35% of men less productive at work due to hangovers compared to 18% of females, study finds

More than a third of male workers (35%) have gone to work with a hangover, which has significantly affected their productivity compared to 18% of females a new study has found.

Commissioned by Willis PMI Group, part of Willis Towers Watson, the survey questioned 1,197 workers and found that overall 28% of workers have gone to work with hangovers.red_wine_pouring hangovers

Furthermore, 11% of male workers said they do so on a regular basis, compared to just 4% of females.

“The health dangers of excessive alcohol consumption, from organ damage to a weakening of the body’s immune system, have been well publicised, but the impact of lost productivity to UK plc is often overlooked,” said Mike Blake, Director at Willis PMI Group.

“This study reveals binge drinking is costing British business dear and fires a warning shot across the bows of managers and HR departments. Employers would be wise to address the issue by reviewing their workplace culture and conditions to ensure they’re not inadvertently stoking the flames of alcohol misuse.”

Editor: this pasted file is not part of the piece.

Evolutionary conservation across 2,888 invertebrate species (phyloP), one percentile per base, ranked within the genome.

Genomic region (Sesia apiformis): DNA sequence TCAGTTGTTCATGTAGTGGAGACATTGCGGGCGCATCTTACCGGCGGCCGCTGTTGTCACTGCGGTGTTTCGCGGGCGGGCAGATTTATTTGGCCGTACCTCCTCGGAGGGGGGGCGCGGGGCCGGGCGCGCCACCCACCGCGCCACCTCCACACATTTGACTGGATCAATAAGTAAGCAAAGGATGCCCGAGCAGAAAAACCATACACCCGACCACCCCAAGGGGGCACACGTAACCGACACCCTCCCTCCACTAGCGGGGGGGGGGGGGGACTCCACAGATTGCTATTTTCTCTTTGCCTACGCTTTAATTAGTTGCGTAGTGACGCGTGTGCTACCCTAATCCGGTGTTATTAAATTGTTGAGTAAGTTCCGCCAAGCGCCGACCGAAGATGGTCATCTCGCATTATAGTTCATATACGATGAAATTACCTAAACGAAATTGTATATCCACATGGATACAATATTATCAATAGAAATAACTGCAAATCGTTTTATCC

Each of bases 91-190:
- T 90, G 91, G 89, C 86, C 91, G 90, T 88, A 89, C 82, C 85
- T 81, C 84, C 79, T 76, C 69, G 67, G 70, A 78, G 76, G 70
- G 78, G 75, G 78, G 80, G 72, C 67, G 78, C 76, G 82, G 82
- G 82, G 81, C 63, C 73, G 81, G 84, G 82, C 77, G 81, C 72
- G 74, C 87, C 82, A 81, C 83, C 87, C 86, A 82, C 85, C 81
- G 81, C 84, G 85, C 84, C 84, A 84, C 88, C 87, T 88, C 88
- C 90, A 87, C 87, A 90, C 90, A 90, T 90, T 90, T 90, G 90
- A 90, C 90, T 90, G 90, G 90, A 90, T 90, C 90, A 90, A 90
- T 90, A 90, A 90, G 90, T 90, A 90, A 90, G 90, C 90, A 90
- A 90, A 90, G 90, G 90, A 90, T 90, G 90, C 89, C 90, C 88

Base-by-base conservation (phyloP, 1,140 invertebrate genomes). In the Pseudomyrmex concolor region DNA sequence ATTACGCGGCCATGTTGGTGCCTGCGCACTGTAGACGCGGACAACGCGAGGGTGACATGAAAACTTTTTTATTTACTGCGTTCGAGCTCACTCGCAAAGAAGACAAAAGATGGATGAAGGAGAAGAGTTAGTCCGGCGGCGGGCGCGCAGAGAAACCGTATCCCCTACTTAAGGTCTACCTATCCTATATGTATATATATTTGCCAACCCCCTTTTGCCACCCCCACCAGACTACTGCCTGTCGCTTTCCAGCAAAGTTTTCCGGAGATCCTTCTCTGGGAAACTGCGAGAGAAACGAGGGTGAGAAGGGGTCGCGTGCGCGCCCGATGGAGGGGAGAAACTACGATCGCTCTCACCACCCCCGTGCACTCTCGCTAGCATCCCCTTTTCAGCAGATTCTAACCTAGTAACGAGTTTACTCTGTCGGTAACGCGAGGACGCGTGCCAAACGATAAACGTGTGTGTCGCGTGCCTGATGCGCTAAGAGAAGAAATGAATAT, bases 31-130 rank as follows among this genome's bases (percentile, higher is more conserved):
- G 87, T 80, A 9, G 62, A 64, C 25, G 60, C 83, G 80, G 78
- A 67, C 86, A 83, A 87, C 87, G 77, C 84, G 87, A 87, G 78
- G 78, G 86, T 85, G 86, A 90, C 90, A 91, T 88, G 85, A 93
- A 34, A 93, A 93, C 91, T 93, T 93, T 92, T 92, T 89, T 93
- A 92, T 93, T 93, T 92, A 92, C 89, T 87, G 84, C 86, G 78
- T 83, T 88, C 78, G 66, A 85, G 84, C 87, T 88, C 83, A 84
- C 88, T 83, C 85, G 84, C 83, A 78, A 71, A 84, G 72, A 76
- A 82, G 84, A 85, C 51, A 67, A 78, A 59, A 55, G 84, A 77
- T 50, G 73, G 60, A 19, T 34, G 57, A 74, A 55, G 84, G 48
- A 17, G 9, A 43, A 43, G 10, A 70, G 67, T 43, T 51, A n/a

According to the study 17% of 18-34 year olds have gone to work with a hangover, at least 30 times in the past 12 months. Only 5% of 35-64 years olds admitted to having done the same.

Of those questioned 26% of 18-34 year olds said they believe their employer contributes to unhealthy levels of drinking among staff.

Only 16 per cent of workers, however, said their employer offers health advice on alcohol consumption: “If businesses take steps to identify whether or not alcohol is causing a problem to their employees’ health and to business productivity they can then train managers, where necessary, to recognise problems and pinpoint trends,” added Blake.

“Tackling the drinking habits of employees can be challenging, but advice and guidance on attitudes towards alcohol and sensible drinking can be included in a company’s health and wellbeing strategy.”

“Support and interventions, such as EAP (Employee Assistance Programme) services, can help employees with alcohol-related problems.”

However, alcohol was found to have less of an impact on the workplace productivity of older workers. 1% of 55-64 year olds were found to regularly go to work with a hangover and 90% said they never attend work hungover.

Kayleigh Bateman
About the author

Kayleigh Bateman is the head of digital content and business development at WeAreTheCity. As a journalist there she covers stories about women in IT and looks after its women in technology community. She was previously the special projects editor for Computer Weekly and editor of CW Europe. Kayleigh attended the University of Hertfordshire, where she studied for her BA in English literature, journalism and media cultures. You can contact her at [email protected]

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